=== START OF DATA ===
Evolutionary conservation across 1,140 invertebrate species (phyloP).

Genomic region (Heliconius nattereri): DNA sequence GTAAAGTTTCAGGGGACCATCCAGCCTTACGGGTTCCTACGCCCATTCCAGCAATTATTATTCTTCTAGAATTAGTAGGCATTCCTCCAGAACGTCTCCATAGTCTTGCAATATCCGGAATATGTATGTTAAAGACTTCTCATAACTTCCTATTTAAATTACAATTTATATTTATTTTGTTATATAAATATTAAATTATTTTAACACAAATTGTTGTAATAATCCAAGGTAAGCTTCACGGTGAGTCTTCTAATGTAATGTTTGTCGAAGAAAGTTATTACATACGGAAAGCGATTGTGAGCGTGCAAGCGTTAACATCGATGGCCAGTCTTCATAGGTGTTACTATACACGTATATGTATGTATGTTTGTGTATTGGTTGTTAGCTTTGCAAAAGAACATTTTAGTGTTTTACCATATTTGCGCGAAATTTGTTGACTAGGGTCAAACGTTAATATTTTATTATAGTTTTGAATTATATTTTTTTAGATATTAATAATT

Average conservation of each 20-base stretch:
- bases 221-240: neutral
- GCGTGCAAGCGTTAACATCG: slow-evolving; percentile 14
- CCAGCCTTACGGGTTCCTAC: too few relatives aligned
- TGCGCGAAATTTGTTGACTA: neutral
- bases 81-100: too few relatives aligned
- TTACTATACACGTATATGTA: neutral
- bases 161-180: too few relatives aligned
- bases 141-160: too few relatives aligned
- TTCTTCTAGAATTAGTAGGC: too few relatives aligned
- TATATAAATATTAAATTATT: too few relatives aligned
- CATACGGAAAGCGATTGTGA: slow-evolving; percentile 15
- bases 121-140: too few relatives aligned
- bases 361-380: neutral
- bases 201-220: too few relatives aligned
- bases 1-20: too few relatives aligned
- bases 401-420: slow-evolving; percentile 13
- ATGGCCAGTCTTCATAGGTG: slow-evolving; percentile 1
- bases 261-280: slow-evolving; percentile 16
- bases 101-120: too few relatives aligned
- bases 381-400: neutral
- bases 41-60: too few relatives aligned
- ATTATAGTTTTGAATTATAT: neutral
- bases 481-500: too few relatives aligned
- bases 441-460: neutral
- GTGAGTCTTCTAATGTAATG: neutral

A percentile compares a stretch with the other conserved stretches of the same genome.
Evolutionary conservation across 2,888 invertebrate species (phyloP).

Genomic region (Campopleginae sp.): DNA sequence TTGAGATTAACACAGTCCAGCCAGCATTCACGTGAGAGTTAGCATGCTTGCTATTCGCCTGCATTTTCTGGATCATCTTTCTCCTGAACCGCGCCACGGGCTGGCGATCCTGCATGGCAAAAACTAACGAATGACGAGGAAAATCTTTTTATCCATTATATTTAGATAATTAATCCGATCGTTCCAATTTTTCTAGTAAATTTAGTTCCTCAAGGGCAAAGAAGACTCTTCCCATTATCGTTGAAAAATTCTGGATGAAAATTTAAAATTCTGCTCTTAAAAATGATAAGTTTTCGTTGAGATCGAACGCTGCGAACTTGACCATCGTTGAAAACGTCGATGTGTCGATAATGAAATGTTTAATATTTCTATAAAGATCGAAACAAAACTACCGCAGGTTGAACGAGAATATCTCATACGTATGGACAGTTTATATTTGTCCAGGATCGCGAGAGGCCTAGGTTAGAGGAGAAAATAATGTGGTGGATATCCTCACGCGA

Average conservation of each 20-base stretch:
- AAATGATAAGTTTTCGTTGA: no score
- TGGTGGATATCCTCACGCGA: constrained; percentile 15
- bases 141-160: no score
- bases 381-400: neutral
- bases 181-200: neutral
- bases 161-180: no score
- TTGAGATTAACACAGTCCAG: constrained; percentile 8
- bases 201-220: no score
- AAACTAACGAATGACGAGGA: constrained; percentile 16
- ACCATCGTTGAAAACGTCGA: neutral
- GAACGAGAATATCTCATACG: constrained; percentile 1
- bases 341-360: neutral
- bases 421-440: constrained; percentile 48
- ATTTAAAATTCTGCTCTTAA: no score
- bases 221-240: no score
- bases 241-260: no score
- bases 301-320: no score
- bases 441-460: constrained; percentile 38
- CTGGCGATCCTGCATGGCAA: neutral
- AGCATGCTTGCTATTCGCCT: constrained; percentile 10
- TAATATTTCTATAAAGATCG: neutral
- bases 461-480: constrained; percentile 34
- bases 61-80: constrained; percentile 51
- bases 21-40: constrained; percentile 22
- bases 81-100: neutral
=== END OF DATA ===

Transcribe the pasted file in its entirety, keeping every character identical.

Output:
Evolutionary conservation across 1,140 invertebrate species (phyloP).

Genomic region (Heliconius nattereri): DNA sequence GTAAAGTTTCAGGGGACCATCCAGCCTTACGGGTTCCTACGCCCATTCCAGCAATTATTATTCTTCTAGAATTAGTAGGCATTCCTCCAGAACGTCTCCATAGTCTTGCAATATCCGGAATATGTATGTTAAAGACTTCTCATAACTTCCTATTTAAATTACAATTTATATTTATTTTGTTATATAAATATTAAATTATTTTAACACAAATTGTTGTAATAATCCAAGGTAAGCTTCACGGTGAGTCTTCTAATGTAATGTTTGTCGAAGAAAGTTATTACATACGGAAAGCGATTGTGAGCGTGCAAGCGTTAACATCGATGGCCAGTCTTCATAGGTGTTACTATACACGTATATGTATGTATGTTTGTGTATTGGTTGTTAGCTTTGCAAAAGAACATTTTAGTGTTTTACCATATTTGCGCGAAATTTGTTGACTAGGGTCAAACGTTAATATTTTATTATAGTTTTGAATTATATTTTTTTAGATATTAATAATT

Average conservation of each 20-base stretch:
- bases 221-240: neutral
- GCGTGCAAGCGTTAACATCG: slow-evolving; percentile 14
- CCAGCCTTACGGGTTCCTAC: too few relatives aligned
- TGCGCGAAATTTGTTGACTA: neutral
- bases 81-100: too few relatives aligned
- TTACTATACACGTATATGTA: neutral
- bases 161-180: too few relatives aligned
- bases 141-160: too few relatives aligned
- TTCTTCTAGAATTAGTAGGC: too few relatives aligned
- TATATAAATATTAAATTATT: too few relatives aligned
- CATACGGAAAGCGATTGTGA: slow-evolving; percentile 15
- bases 121-140: too few relatives aligned
- bases 361-380: neutral
- bases 201-220: too few relatives aligned
- bases 1-20: too few relatives aligned
- bases 401-420: slow-evolving; percentile 13
- ATGGCCAGTCTTCATAGGTG: slow-evolving; percentile 1
- bases 261-280: slow-evolving; percentile 16
- bases 101-120: too few relatives aligned
- bases 381-400: neutral
- bases 41-60: too few relatives aligned
- ATTATAGTTTTGAATTATAT: neutral
- bases 481-500: too few relatives aligned
- bases 441-460: neutral
- GTGAGTCTTCTAATGTAATG: neutral

A percentile compares a stretch with the other conserved stretches of the same genome.
Evolutionary conservation across 2,888 invertebrate species (phyloP).

Genomic region (Campopleginae sp.): DNA sequence TTGAGATTAACACAGTCCAGCCAGCATTCACGTGAGAGTTAGCATGCTTGCTATTCGCCTGCATTTTCTGGATCATCTTTCTCCTGAACCGCGCCACGGGCTGGCGATCCTGCATGGCAAAAACTAACGAATGACGAGGAAAATCTTTTTATCCATTATATTTAGATAATTAATCCGATCGTTCCAATTTTTCTAGTAAATTTAGTTCCTCAAGGGCAAAGAAGACTCTTCCCATTATCGTTGAAAAATTCTGGATGAAAATTTAAAATTCTGCTCTTAAAAATGATAAGTTTTCGTTGAGATCGAACGCTGCGAACTTGACCATCGTTGAAAACGTCGATGTGTCGATAATGAAATGTTTAATATTTCTATAAAGATCGAAACAAAACTACCGCAGGTTGAACGAGAATATCTCATACGTATGGACAGTTTATATTTGTCCAGGATCGCGAGAGGCCTAGGTTAGAGGAGAAAATAATGTGGTGGATATCCTCACGCGA

Average conservation of each 20-base stretch:
- AAATGATAAGTTTTCGTTGA: no score
- TGGTGGATATCCTCACGCGA: constrained; percentile 15
- bases 141-160: no score
- bases 381-400: neutral
- bases 181-200: neutral
- bases 161-180: no score
- TTGAGATTAACACAGTCCAG: constrained; percentile 8
- bases 201-220: no score
- AAACTAACGAATGACGAGGA: constrained; percentile 16
- ACCATCGTTGAAAACGTCGA: neutral
- GAACGAGAATATCTCATACG: constrained; percentile 1
- bases 341-360: neutral
- bases 421-440: constrained; percentile 48
- ATTTAAAATTCTGCTCTTAA: no score
- bases 221-240: no score
- bases 241-260: no score
- bases 301-320: no score
- bases 441-460: constrained; percentile 38
- CTGGCGATCCTGCATGGCAA: neutral
- AGCATGCTTGCTATTCGCCT: constrained; percentile 10
- TAATATTTCTATAAAGATCG: neutral
- bases 461-480: constrained; percentile 34
- bases 61-80: constrained; percentile 51
- bases 21-40: constrained; percentile 22
- bases 81-100: neutral